Courts have recognised the rights of, and have provided protections for, contractors who are deemed to be dependent contractors, sort of a hybrid between a true independent contractor and an employee. Simply put, a dependent contractor has a right to notice of termination of their services – even during a pandemic. A business modeling their worker compensation on the ‘Gig model’ must be wary of potentially facing significant legal fees and damages, and even being forced to shut down.

For instance, in the case of Keenan v Canac Kitchens Ltd, the court awarded the workers $125,000 in damages, since they were found to be dependent contractors. An employer is not required to pay EI and CPP benefits or vacation pay for a dependent contractor. However, a dependent contractor is entitled to notice of termination, which can be the same as or close to an employee’s entitlement. The financial penalties of a court finding a contractor as a dependent contractor can be staggering, and one a business with slim profit margins or reduced operations due to the pandemic may not be able to bear.

Further, as reported in Forbes in 2015, Homejoy, an Uber-like home cleaning company, shut down citing multiple misclassification lawsuits from their independent contractors who argued they were actually employees. Creating more difficulties for businesses in the gig economy is that there is no uniform means of structuring the “gig” contract with the worker. There are as many different forms of “gig” work as there are businesses that have grown through the new gig economy. It’s worth noting that businesses who turn to gig workers out of necessity during the COVID-19 pandemic are often doing so without proper attention to the structure of the relationship and the contractor agreement itself.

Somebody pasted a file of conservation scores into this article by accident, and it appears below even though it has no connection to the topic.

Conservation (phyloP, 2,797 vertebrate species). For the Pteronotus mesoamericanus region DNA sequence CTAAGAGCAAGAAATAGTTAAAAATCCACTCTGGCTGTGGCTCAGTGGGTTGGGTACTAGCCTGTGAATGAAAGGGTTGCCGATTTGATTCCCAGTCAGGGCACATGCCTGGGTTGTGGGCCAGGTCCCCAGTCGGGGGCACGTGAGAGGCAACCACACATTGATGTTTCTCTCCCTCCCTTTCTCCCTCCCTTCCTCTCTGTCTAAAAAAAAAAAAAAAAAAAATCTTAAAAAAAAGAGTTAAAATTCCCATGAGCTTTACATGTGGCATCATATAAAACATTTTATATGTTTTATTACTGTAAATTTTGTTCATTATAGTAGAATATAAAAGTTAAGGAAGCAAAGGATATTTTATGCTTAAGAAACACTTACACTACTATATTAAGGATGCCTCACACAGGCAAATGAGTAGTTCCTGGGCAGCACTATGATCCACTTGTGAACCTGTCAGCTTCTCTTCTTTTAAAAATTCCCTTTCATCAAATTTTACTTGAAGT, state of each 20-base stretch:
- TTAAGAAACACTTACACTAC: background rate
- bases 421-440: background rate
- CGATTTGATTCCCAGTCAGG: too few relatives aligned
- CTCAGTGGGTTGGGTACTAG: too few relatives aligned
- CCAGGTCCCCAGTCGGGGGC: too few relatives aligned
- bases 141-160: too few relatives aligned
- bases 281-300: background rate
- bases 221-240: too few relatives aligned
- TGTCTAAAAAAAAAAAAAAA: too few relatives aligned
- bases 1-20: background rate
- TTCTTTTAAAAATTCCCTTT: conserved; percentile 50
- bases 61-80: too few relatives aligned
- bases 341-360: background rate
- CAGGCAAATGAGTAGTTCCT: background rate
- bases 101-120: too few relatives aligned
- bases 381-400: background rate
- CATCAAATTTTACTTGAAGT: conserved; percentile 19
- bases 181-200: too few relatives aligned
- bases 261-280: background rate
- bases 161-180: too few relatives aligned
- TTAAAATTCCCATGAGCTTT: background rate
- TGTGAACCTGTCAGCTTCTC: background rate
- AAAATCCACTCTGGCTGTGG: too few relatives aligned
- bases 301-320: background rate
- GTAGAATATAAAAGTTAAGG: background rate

How the Pandemic Has Affected the Gig Economy

Economic shutdowns due to the pandemic temporarily shut down certain gig worker services such as ride share workers, but it has also increased the need for other gig workers such as food delivery workers. Earlier this year, Canadian Foodora workers won the right to unionize and to be classified as dependent contractors and the company promptly pulled out of Canada. In August, former workers reached a $3.46M settlement with Foodora – a cost that the business was hoping to avoid.

With uncertainty comes temporary solutions to fill gaps. With so many businesses forced to shut down due to the pandemic, short term gig workers seem like a good temporary solution.

How To Protect Your Business From Risk

High profile legal challenges against companies like Uber and Foodora have been in the public eye, and businesses that rely on gig workers should think carefully about the risks. There are legal risks – and the ensuing costs – associated with misclassification of workers. The potential of such labour liabilities can also deter future investors that may be needed for both growth and exit strategies beyond the pandemic.

This is not to say that businesses can never have independent contractors. Prudent business risk management mandates proactive assessments be conducted upfront. This should include an assessment of the worker or services model if the business contemplates being ensconced in the “gig economy”.

If using independent contractors to provide services, the business must enforce policies to proactively maintain the independent contractor relationship. Businesses using the services of gig workers must take extra precautions to protect themselves from legal penalties more than their traditional employer counterparts. Fail to do so and the only “gig” in your company could be the “gig”antic payments to your improperly classified employees.

At Hum Law we work with you to proactively design policies to mitigate risks associated with your worker or employee contracts. If you want to make sure that you haven’t misclassified your workers or that your contracts are set up to protect your organizational rights, contact us today.